1,600,000 in Indonesia, all users. L1 users: 200,000 (1987 J. Collins). L2 users: 1,400,000 (2013 M. Connor). Total users in all countries: 1,649,020 (as L1: 249,020; as L2: 1,400,000).
Maluku province: Kepulauan Aru regency, Aru island group, Wamar island; Seram Bagian Barat regency, Ambon city, Kamarian to Seriholu on Hoamoa peninsula; Makulu Tengah regency, Nusa Laut island, upper Elpaputih bay east to Sepa; Ceram sea coast from Karlutu east to Sawai.
3 (Wider communication). Became an LWC through trade, and is used in inter-cultural communication, market, and some media.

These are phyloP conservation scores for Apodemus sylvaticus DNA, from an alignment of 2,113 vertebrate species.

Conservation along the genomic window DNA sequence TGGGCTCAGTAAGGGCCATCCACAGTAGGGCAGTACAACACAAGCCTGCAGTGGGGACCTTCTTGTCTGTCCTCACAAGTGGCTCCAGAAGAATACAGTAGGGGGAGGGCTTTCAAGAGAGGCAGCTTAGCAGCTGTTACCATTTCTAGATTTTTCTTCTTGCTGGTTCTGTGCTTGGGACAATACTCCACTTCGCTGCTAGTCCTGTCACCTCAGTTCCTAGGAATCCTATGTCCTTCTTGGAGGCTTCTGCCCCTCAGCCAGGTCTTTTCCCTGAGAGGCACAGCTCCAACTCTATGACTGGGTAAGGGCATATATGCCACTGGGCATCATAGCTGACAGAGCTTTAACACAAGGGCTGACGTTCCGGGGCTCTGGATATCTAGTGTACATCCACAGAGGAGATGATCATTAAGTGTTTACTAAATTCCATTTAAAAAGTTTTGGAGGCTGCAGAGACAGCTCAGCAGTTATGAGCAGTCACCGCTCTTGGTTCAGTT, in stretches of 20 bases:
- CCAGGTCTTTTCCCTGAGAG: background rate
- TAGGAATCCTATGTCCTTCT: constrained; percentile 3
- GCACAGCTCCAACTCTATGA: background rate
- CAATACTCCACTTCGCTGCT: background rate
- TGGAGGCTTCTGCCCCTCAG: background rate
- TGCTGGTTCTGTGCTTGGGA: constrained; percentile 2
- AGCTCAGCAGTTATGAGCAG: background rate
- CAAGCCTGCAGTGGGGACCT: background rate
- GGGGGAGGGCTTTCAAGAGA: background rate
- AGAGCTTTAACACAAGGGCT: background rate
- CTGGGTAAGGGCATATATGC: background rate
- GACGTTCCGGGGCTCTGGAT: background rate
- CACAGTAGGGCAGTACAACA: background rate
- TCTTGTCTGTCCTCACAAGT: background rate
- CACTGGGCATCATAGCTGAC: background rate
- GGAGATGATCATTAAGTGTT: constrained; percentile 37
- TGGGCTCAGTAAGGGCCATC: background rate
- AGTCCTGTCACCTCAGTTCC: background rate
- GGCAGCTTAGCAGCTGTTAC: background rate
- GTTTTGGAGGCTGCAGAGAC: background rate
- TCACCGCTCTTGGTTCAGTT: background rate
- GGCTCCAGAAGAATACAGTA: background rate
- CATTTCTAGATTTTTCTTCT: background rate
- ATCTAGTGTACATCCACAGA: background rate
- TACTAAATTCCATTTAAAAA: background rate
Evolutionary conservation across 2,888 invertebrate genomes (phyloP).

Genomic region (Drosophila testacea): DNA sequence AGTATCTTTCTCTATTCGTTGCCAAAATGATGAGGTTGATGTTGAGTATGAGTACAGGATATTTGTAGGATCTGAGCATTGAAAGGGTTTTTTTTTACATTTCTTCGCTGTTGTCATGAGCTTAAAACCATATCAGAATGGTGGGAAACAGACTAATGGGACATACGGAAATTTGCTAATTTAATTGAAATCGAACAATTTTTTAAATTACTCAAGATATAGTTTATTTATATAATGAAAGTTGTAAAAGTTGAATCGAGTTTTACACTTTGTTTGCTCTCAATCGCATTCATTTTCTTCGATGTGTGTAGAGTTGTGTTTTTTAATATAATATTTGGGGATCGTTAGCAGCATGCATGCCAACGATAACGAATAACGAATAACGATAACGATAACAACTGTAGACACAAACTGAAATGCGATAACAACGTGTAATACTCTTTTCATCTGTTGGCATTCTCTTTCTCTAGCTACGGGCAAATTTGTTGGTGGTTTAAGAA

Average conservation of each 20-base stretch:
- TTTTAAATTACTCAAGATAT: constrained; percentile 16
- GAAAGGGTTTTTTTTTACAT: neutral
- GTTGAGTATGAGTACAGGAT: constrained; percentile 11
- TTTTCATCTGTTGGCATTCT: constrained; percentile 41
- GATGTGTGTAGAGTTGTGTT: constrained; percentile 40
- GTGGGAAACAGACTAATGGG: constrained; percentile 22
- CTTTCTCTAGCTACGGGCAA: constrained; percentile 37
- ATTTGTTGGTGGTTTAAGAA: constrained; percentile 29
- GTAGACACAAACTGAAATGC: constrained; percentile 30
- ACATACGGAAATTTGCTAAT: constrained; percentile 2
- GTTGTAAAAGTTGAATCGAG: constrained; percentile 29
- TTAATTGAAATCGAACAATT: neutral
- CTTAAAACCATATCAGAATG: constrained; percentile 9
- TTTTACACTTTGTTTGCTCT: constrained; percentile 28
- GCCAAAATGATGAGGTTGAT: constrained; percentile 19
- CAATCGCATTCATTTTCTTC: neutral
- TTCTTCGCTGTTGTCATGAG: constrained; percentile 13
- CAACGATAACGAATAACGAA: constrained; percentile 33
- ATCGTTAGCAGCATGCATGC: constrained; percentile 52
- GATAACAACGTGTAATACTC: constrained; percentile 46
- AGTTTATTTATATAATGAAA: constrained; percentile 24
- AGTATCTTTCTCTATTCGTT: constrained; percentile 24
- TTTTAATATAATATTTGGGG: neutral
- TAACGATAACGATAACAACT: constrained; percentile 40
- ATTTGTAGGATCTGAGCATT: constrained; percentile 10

Also use Dutch [nld], Indonesian [ind]. Used as L2 by Aputai [apx], Buru [mhs], Dai [dij], Dawera-Daweloor [ddw], Dobel [kvo], Fordata [frd], Galolen [gal], Haruku [hrk], Ili’uun [ilu], Imroing [imr], Laha [lhh], Lisabata-Nuniali [lcs], Lola [lcd], Luang [lex], Luhu [lcq], North Babar [bcd], Perai [wet], Seit-Kaitetu [hik], Southeast Babar [vbb], Tela-Masbuar [tvm], Tugun [tzn], Wemale [weo], West Masela [mss], West Tarangan [txn], Yamdena [jmd].
Latin script [Latn].
Developed from Sabah Malay [msi] and still reflects some archaic forms. Further diverged by adapting to the vernaculars of central Maluku. Many varieties of trade Malay are considered Malay-based creoles (Grimes 1991a, Grimes 1991b, Holm 1989) and as Austronesian with contact features (Collins 1980, Gil 2001, Wolff 1988). Christian, Muslim.